16. Vemurafenib and concomitant stereotactic radiation for the treatment of melanoma with spinal metastases: A case report

    PubMed Central

    Stefan, Dinu; Popotte, Hosni; Stefan, Andreea Raluca; Tesniere, Audrey; Tomaszewski, Aurélie; Lesueur, Paul; Habrand, Jean-Louis; Verneuil, Laurence

    2016-01-01

    A 56-year-old man with BRAFV600E melanoma and spinal metastases treated with vemurafenib and stereotactic radiation showed a partial response without neurological, skin or mucosal toxicity, 8 months after completion of this combination. This case suggests that stereotactic radiation spares normal tissues and might be safer than conventional fractionated radiation with vemurafenib. PMID:26900362

  17. Vemurafenib and concomitant stereotactic radiation for the treatment of melanoma with spinal metastases: A case report.

    PubMed

    Stefan, Dinu; Popotte, Hosni; Stefan, Andreea Raluca; Tesniere, Audrey; Tomaszewski, Aurélie; Lesueur, Paul; Habrand, Jean-Louis; Verneuil, Laurence

    2016-01-01

    A 56-year-old man with BRAFV600E melanoma and spinal metastases treated with vemurafenib and stereotactic radiation showed a partial response without neurological, skin or mucosal toxicity, 8 months after completion of this combination. This case suggests that stereotactic radiation spares normal tissues and might be safer than conventional fractionated radiation with vemurafenib.

  18. Updates in outcomes of stereotactic radiation therapy in acromegaly.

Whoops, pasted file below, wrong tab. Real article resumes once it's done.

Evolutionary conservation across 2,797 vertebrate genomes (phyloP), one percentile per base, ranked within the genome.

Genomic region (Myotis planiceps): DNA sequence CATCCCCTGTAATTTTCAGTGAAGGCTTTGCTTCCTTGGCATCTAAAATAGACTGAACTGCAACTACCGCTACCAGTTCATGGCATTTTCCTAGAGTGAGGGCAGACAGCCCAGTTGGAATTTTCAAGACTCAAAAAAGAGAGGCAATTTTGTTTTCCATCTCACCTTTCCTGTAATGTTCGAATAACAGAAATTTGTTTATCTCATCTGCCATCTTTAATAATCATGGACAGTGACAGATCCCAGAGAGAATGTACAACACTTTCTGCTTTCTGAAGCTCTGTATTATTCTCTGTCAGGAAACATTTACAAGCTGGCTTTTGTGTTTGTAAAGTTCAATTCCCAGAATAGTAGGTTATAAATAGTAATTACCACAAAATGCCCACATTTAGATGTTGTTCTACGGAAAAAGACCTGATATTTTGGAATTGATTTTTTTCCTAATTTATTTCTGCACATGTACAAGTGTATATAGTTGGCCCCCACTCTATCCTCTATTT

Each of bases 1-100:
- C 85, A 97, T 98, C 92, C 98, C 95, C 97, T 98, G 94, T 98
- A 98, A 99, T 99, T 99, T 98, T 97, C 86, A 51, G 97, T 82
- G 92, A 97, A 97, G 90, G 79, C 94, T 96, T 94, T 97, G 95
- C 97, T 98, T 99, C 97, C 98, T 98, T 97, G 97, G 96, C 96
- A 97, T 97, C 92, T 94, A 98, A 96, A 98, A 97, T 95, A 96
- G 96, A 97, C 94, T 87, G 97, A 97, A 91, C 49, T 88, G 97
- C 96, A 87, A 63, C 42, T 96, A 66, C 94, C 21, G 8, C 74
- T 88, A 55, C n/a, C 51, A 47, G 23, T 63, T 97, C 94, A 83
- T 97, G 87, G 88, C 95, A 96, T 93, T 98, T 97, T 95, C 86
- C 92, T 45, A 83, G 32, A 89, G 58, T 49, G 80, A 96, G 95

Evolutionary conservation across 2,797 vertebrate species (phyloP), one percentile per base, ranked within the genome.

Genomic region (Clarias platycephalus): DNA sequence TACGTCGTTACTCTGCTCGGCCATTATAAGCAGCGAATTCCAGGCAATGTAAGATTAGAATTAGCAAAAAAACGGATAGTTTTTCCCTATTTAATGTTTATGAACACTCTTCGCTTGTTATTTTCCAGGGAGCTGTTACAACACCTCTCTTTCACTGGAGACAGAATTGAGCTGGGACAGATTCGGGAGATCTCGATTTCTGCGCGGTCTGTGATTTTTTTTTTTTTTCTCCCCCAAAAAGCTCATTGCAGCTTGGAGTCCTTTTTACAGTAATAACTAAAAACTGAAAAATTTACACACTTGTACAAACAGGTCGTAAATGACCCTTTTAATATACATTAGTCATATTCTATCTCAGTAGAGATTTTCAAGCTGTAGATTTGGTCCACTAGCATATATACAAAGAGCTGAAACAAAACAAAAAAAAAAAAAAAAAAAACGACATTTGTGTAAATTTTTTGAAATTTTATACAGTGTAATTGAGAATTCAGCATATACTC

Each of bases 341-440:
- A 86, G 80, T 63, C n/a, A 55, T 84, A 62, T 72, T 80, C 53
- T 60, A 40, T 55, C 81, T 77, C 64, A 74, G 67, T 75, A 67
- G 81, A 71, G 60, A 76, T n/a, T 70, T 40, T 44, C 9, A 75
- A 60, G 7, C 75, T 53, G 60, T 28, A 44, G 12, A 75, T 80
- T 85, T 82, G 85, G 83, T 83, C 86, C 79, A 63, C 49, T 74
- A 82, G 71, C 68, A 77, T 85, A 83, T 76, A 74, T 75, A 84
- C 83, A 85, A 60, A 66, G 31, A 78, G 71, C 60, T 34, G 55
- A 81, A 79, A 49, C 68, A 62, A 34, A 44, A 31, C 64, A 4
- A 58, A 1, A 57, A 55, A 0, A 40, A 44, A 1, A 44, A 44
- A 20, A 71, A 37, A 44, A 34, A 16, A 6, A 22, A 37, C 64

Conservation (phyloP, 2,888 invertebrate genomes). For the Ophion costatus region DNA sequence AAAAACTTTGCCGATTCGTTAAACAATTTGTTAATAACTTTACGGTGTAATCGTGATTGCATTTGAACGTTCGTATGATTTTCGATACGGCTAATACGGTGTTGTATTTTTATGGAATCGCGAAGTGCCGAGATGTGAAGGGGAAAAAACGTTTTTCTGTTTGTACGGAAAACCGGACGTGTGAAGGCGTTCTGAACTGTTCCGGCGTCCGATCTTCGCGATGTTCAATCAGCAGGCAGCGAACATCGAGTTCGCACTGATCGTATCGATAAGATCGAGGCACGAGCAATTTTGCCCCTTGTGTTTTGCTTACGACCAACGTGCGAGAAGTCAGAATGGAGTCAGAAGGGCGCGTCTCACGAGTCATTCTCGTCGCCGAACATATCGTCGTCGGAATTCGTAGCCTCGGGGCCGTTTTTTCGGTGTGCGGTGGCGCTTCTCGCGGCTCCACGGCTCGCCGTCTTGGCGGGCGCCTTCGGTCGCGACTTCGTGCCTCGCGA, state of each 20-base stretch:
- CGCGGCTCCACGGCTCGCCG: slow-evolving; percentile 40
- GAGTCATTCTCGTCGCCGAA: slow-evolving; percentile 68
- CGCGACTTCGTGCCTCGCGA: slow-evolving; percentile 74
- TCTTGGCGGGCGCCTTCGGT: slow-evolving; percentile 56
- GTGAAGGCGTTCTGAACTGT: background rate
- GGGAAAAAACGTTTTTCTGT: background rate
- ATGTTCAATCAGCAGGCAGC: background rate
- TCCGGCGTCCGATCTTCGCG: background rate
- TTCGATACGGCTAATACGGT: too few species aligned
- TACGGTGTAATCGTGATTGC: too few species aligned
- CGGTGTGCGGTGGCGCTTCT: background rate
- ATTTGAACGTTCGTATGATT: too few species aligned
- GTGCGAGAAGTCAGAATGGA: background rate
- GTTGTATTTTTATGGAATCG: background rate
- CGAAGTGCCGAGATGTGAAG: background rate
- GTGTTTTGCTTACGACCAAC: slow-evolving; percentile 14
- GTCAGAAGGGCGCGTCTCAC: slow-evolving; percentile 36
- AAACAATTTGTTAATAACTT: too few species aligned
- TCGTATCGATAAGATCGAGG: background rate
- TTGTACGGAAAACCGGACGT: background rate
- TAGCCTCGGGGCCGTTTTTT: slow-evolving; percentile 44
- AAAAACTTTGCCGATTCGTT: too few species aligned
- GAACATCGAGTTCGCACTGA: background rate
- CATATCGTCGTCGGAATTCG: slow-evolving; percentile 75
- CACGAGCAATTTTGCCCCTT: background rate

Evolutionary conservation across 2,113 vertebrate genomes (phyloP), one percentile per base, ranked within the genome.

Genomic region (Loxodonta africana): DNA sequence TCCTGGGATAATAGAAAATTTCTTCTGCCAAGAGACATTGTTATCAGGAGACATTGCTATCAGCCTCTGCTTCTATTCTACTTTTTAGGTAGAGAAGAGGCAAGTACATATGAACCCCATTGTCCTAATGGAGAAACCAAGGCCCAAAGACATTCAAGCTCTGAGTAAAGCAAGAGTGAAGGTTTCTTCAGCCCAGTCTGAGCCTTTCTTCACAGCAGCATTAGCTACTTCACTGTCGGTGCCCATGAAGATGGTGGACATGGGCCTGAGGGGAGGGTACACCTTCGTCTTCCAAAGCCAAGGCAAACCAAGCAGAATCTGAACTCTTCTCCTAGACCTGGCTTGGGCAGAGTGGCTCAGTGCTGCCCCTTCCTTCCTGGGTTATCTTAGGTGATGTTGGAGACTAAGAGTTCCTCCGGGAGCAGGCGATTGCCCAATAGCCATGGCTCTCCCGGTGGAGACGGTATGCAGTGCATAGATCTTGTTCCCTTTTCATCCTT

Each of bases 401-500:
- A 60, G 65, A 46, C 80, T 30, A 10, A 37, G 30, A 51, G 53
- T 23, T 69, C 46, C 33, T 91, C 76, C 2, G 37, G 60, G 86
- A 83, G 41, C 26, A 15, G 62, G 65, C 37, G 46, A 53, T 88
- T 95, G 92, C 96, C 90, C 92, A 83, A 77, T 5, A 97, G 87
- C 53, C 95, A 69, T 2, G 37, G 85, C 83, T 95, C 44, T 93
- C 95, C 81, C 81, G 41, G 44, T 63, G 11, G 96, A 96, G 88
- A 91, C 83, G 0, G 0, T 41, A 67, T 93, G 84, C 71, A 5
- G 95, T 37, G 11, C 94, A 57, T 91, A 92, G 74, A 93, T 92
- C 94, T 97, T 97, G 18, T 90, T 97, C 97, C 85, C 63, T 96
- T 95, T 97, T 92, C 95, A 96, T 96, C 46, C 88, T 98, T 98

PubMed

    Gheorghiu, Monica Livia

    2017-02-01

    Purpose Treatment of acromegaly has undergone important progress in the last 20 years mainly due to the development of new medical options and advances in surgical techniques. Pituitary surgery is usually first-line therapy, and medical treatment is indicated for persistent disease, while radiation (RT) is often used as third-line therapy. The benefits of RT (tumor volume control and decreased hormonal secretion) are hampered by the long latency of the effect and the high risk of adverse effects. Stereotactic RT methods have been developed with the aim to provide more precise targeting of the tumor with better control of the radiation dose received by the adjacent brain structures. The purpose of this review is to present the updates in the efficacy and safety of pituitary RT in acromegalic patients, with an emphasis on the new stereotactic radiation techniques. Methods A systematic review was performed using PubMed and articles/abstracts and reviews detailing RT in acromegaly from 2000 to 2016 were included. Results Stereotactic radiosurgery and fractionated stereotactic RT (FSRT) for patients with persistent active acromegaly after surgery and/or during medical therapy provide comparable high rates of tumor control, i.e. stable or decrease in size of the tumor in 93-100% of patients at 5-10 years and endocrinological remission in 40-60% of patients at 5 years. Hypofractionated RT is an optimal option for tumors located near the optic structures, due to its lower toxicity for the optic nerves compared to single-dose radiosurgery. The rate of new hypopituitarism varies from 10 to 50% at 5 years and increases with the duration of follow-up. The risk for other radiation-induced complications is usually low (0-5% for new visual deficits, cranial nerves damage or brain radionecrosis and 0-1% for secondary brain tumors) and risk of stroke may be higher in FSRT. Conclusion Although the use of radiotherapy in patients with acromegaly has decreased with advances in

  19. Stereotactic Radiosurgery and Fractionated Stereotactic Radiation Therapy for the Treatment of Uveal Melanoma.

    PubMed

    Yazici, Gozde; Kiratli, Hayyam; Ozyigit, Gokhan; Sari, Sezin Yuce; Cengiz, Mustafa; Tarlan, Bercin; Mocan, Burce Ozgen; Zorlu, Faruk

    2017-05-01